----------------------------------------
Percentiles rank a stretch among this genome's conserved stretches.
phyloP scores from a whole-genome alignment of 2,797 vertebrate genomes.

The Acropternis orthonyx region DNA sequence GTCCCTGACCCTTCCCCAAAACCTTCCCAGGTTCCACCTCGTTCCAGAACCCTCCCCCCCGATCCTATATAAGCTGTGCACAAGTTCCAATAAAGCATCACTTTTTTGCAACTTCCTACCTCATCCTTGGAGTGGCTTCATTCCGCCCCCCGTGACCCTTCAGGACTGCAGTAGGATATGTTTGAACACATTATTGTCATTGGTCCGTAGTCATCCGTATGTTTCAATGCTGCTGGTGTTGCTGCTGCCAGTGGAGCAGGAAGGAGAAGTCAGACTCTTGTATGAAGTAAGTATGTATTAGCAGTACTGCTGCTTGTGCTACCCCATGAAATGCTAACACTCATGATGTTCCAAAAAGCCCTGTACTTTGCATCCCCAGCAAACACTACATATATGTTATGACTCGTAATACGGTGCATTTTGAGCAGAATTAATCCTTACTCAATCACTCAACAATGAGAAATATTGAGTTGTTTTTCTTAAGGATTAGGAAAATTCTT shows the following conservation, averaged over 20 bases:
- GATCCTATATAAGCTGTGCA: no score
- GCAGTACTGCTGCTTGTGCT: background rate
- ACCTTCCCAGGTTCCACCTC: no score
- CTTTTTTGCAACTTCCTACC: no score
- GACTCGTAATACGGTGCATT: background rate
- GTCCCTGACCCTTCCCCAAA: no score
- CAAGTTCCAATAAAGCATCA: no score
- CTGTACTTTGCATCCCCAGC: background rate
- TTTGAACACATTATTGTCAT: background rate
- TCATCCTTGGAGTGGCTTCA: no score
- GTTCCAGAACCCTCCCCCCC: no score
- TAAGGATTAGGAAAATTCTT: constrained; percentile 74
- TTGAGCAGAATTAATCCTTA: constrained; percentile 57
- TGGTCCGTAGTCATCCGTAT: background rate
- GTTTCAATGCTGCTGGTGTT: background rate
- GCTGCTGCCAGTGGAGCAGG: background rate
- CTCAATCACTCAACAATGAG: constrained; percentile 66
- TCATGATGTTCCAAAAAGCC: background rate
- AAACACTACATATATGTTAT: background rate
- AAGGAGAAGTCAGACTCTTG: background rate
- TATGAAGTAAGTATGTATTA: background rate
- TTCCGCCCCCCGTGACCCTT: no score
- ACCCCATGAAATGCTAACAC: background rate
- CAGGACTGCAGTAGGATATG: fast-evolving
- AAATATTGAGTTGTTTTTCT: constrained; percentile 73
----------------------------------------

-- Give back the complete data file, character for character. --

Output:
Percentiles rank a stretch among this genome's conserved stretches.
phyloP scores from a whole-genome alignment of 2,797 vertebrate genomes.

The Acropternis orthonyx region DNA sequence GTCCCTGACCCTTCCCCAAAACCTTCCCAGGTTCCACCTCGTTCCAGAACCCTCCCCCCCGATCCTATATAAGCTGTGCACAAGTTCCAATAAAGCATCACTTTTTTGCAACTTCCTACCTCATCCTTGGAGTGGCTTCATTCCGCCCCCCGTGACCCTTCAGGACTGCAGTAGGATATGTTTGAACACATTATTGTCATTGGTCCGTAGTCATCCGTATGTTTCAATGCTGCTGGTGTTGCTGCTGCCAGTGGAGCAGGAAGGAGAAGTCAGACTCTTGTATGAAGTAAGTATGTATTAGCAGTACTGCTGCTTGTGCTACCCCATGAAATGCTAACACTCATGATGTTCCAAAAAGCCCTGTACTTTGCATCCCCAGCAAACACTACATATATGTTATGACTCGTAATACGGTGCATTTTGAGCAGAATTAATCCTTACTCAATCACTCAACAATGAGAAATATTGAGTTGTTTTTCTTAAGGATTAGGAAAATTCTT shows the following conservation, averaged over 20 bases:
- GATCCTATATAAGCTGTGCA: no score
- GCAGTACTGCTGCTTGTGCT: background rate
- ACCTTCCCAGGTTCCACCTC: no score
- CTTTTTTGCAACTTCCTACC: no score
- GACTCGTAATACGGTGCATT: background rate
- GTCCCTGACCCTTCCCCAAA: no score
- CAAGTTCCAATAAAGCATCA: no score
- CTGTACTTTGCATCCCCAGC: background rate
- TTTGAACACATTATTGTCAT: background rate
- TCATCCTTGGAGTGGCTTCA: no score
- GTTCCAGAACCCTCCCCCCC: no score
- TAAGGATTAGGAAAATTCTT: constrained; percentile 74
- TTGAGCAGAATTAATCCTTA: constrained; percentile 57
- TGGTCCGTAGTCATCCGTAT: background rate
- GTTTCAATGCTGCTGGTGTT: background rate
- GCTGCTGCCAGTGGAGCAGG: background rate
- CTCAATCACTCAACAATGAG: constrained; percentile 66
- TCATGATGTTCCAAAAAGCC: background rate
- AAACACTACATATATGTTAT: background rate
- AAGGAGAAGTCAGACTCTTG: background rate
- TATGAAGTAAGTATGTATTA: background rate
- TTCCGCCCCCCGTGACCCTT: no score
- ACCCCATGAAATGCTAACAC: background rate
- CAGGACTGCAGTAGGATATG: fast-evolving
- AAATATTGAGTTGTTTTTCT: constrained; percentile 73